Acoustic barcodes are about to make your life a lot easier
There are two problems with QR codes. First of all, they look like Mega Man went on a bender and barfed on whatever has a QR code on it. Secondly, to properly scan them involves taking a photo, which means hauling out your phone, opening a bar-code-scanning app, zapping the square… all of this for something that generally isn’t worth it.
How about running your finger across a strip, though? That would be easy to do. Enter acoustic barcodes.
Acoustic barcodes are pretty simple. By running a relatively hard object across the ridges of the code, like your phone, a pen, or your fingernail, it creates a noise that computers can easily read, a bit like broadcasting Morse code. You can print these out with a 3D printer and stick them to walls, for example. Here are a few examples:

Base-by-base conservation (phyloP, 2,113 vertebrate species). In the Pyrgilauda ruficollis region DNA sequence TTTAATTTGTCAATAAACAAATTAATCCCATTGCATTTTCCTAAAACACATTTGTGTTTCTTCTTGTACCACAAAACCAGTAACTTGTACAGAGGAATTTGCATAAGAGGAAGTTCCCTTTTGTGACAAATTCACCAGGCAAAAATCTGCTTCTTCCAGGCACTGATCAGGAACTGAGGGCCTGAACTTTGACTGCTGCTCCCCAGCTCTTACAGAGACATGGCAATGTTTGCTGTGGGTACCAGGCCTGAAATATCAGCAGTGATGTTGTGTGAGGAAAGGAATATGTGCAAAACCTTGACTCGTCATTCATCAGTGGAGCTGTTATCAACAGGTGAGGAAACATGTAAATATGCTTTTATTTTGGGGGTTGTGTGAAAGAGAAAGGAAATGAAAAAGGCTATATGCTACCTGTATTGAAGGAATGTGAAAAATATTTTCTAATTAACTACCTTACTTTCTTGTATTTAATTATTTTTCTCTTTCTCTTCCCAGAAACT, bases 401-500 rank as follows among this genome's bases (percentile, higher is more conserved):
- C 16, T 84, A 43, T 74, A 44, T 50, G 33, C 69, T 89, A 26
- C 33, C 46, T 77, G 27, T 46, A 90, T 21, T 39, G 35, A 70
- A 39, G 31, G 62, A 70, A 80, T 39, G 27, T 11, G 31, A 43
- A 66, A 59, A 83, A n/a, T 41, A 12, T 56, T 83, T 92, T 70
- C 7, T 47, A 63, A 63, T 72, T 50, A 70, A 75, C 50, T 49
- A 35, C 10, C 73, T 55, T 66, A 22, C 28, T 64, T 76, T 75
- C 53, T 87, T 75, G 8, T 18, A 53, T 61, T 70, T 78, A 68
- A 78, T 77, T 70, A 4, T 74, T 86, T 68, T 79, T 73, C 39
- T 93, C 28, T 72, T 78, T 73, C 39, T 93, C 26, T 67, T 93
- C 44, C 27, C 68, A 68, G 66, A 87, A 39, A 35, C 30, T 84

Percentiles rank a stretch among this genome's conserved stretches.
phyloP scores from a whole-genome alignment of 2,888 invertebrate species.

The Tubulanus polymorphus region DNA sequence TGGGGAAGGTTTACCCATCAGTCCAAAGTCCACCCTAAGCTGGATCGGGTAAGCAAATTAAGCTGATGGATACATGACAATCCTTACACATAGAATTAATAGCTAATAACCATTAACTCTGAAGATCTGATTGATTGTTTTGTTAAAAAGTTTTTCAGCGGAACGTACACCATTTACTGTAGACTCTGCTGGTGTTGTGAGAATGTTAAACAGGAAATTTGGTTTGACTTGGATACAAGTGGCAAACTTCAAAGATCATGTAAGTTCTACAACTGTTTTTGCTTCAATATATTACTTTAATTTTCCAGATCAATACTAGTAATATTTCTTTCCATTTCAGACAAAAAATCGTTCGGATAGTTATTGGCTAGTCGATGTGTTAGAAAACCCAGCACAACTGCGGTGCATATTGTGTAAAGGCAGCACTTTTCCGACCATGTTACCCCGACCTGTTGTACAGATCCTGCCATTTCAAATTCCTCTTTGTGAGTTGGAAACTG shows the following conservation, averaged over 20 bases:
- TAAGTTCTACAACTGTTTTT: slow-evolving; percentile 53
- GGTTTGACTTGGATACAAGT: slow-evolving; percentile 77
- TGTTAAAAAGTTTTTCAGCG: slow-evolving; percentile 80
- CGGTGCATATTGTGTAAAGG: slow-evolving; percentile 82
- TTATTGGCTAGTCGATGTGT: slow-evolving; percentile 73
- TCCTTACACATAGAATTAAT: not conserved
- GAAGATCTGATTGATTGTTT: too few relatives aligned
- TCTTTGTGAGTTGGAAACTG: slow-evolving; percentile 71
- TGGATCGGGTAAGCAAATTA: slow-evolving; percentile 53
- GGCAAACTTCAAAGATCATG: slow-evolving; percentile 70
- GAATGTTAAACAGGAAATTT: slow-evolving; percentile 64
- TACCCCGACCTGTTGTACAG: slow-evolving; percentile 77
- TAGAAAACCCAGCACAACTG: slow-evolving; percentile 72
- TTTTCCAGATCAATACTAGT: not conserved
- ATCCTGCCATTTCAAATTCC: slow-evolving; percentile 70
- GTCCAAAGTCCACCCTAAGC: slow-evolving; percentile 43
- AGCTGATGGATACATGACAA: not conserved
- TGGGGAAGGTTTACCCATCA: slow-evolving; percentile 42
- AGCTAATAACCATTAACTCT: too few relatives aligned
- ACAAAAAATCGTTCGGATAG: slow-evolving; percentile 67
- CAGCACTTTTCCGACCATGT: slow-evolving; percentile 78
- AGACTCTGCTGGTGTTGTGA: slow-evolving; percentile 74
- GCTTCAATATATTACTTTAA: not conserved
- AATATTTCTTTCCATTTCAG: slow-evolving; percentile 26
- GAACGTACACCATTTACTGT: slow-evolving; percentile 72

Your phone picks up the noises, processes the command, and takes you to a website or otherwise spits out a code. If you’re wondering how this makes you life easier, it would make, for example, getting onto a transit website a snap. Or it could send your phone directions to find that out-of-the-way restaurant.
OK, so you’ll have to run your finger across an unfamiliar surface. But it’s not like you don’t know where your finger has been.
Acoustic Barcodes [Chris Harrison]